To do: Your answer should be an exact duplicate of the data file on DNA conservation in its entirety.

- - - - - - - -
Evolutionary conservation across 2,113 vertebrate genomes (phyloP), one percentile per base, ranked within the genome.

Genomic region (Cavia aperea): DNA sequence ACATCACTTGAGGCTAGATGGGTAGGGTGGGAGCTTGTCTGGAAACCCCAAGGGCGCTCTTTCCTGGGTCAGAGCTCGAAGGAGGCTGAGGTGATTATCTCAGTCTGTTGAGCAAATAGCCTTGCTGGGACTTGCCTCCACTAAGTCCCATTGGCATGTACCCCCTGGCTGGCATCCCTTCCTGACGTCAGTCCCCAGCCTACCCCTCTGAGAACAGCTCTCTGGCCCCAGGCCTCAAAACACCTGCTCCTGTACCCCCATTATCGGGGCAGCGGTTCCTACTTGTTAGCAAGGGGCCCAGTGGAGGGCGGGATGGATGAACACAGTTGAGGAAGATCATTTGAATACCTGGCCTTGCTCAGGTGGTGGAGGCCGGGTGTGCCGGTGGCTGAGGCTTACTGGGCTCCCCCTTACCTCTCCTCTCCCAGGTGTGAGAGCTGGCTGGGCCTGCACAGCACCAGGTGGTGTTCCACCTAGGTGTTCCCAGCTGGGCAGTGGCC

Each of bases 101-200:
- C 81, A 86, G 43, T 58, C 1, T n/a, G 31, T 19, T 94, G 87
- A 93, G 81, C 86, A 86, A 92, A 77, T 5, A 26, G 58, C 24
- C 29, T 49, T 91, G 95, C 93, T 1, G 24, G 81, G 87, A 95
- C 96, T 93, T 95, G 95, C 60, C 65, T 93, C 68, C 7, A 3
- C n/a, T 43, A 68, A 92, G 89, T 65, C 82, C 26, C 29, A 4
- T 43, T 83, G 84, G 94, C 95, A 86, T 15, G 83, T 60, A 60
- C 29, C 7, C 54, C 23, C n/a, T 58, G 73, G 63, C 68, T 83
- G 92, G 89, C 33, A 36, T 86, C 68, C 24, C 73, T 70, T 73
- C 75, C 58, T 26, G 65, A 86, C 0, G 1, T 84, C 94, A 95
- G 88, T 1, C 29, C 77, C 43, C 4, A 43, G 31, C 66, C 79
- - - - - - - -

Evolutionary conservation across 2,113 vertebrate genomes (phyloP), one percentile per base, ranked within the genome.

Genomic region (Cavia aperea): DNA sequence ACATCACTTGAGGCTAGATGGGTAGGGTGGGAGCTTGTCTGGAAACCCCAAGGGCGCTCTTTCCTGGGTCAGAGCTCGAAGGAGGCTGAGGTGATTATCTCAGTCTGTTGAGCAAATAGCCTTGCTGGGACTTGCCTCCACTAAGTCCCATTGGCATGTACCCCCTGGCTGGCATCCCTTCCTGACGTCAGTCCCCAGCCTACCCCTCTGAGAACAGCTCTCTGGCCCCAGGCCTCAAAACACCTGCTCCTGTACCCCCATTATCGGGGCAGCGGTTCCTACTTGTTAGCAAGGGGCCCAGTGGAGGGCGGGATGGATGAACACAGTTGAGGAAGATCATTTGAATACCTGGCCTTGCTCAGGTGGTGGAGGCCGGGTGTGCCGGTGGCTGAGGCTTACTGGGCTCCCCCTTACCTCTCCTCTCCCAGGTGTGAGAGCTGGCTGGGCCTGCACAGCACCAGGTGGTGTTCCACCTAGGTGTTCCCAGCTGGGCAGTGGCC

Each of bases 101-200:
- C 81, A 86, G 43, T 58, C 1, T n/a, G 31, T 19, T 94, G 87
- A 93, G 81, C 86, A 86, A 92, A 77, T 5, A 26, G 58, C 24
- C 29, T 49, T 91, G 95, C 93, T 1, G 24, G 81, G 87, A 95
- C 96, T 93, T 95, G 95, C 60, C 65, T 93, C 68, C 7, A 3
- C n/a, T 43, A 68, A 92, G 89, T 65, C 82, C 26, C 29, A 4
- T 43, T 83, G 84, G 94, C 95, A 86, T 15, G 83, T 60, A 60
- C 29, C 7, C 54, C 23, C n/a, T 58, G 73, G 63, C 68, T 83
- G 92, G 89, C 33, A 36, T 86, C 68, C 24, C 73, T 70, T 73
- C 75, C 58, T 26, G 65, A 86, C 0, G 1, T 84, C 94, A 95
- G 88, T 1, C 29, C 77, C 43, C 4, A 43, G 31, C 66, C 79